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Fusco/Gómez-Pena «Two Undiscovered Amerindians»
Fusco/Gómez-Pena, «Two Undiscovered Amerindians», 1992
© Fusco/Gómez-Pena
Madrid, 1992

«Two Undiscovered Amerindians»

The live performance «Two Undiscovered Amerindians Visit Spain» took place at Columbus Plaza in Madrid, Spain, in 1992. In order to address the widespread practice of human displays, Fusco and Gomez-Peña enclosed their own bodies in a ten-by -twelve-foot cage and presented themselves as two previously unknown «specimens representative of the Guatinaui people» in the performance piece «Undiscovered Amerindians.» Inside the cage Fusco and Peña outfitted themselves in outrageous costumes and preoccupied themselves with performing equally outlandish ‹native› tasks. Gomez-Peña was dressed in an Aztec style breastplate, complete with a leopard skin face wrestler's mask. Fusco, in some of her performances, donned a grass skirt, leopard skin bra, baseball cap, and sneakers. She also braided her hair, a readily identifiable sign of ‹native authenticity.›
In a similar fashion to the live human spectacles of the past, Fusco and Gomez-Peña performed the role of cultural ‹other› for their museum audiences. While on display the artists' ‹traditional› daily rituals ranged from sewing voodoo dolls, to lifting weights to watching television to working on laptop computers. During feeding time museum guards passed bananas to the artists and when the couple needed to use the bathroom they were escorted from their cage on leashes. For a small donation, Fusco could be persuaded to dance (to rap music) or both performers would pose for Polaroids. Signs assured the visitors that the Guatinauis «were a jovial and playful race, with a genuine affection for the debris of Western industrialized popular culture . . . Both of the Guatinauis are quite affectionate in the cage, seemingly uninhibited in their physical and sexual habits despite the presence of an audience.» Two museum guards from local institutions stood by the cage and supplied the inquisitive visitor with additional (equally fictitious) information about the couple. An encyclopedic-looking map of the Gulf of Mexico, for instance, showed the supposed geographic location of their island. Using maps, guides, and the ambiguous museum jargon, Fusco and Gomez-Peña employed the common vocabulary of the museum world to stage their own display.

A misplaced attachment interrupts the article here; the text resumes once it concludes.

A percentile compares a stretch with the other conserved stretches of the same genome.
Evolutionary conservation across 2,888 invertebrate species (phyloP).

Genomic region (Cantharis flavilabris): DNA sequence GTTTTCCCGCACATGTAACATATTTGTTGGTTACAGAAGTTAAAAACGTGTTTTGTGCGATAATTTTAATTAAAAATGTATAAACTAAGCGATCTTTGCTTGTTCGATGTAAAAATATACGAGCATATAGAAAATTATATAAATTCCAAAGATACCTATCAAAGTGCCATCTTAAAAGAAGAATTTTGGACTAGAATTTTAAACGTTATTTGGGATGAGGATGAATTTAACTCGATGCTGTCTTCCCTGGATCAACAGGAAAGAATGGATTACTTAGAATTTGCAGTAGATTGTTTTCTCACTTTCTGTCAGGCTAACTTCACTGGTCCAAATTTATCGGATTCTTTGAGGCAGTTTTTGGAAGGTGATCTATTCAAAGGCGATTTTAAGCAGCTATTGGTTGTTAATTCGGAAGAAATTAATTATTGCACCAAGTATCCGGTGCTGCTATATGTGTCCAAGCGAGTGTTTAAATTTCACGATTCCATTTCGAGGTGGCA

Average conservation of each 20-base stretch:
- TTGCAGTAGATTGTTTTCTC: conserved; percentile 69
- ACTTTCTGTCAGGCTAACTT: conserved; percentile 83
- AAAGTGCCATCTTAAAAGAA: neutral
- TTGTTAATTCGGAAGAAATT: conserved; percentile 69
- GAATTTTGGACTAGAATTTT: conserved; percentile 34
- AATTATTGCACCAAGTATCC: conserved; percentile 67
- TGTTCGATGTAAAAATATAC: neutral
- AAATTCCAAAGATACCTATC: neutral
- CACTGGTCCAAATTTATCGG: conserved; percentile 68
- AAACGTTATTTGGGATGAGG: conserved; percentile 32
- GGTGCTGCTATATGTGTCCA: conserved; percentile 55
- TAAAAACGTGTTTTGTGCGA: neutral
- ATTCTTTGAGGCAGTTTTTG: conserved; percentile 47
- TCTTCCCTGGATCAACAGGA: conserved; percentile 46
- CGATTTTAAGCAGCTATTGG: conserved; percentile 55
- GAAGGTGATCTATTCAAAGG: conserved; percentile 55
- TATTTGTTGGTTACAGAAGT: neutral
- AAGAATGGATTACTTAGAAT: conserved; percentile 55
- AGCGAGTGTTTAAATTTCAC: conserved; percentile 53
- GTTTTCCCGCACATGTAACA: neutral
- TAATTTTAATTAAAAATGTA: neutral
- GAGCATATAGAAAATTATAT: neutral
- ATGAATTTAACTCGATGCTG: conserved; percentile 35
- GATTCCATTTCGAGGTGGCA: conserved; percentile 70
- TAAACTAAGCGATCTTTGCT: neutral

(source: Gabriella Ibieta, Miles Orvell, «GUILLERMO GOMEZ-PENA and COCO FUSCO: Inventing Cultural Encounters», in: Inventing America: Readings in Identity and Culture, St. Martin's, 1996, p. 23,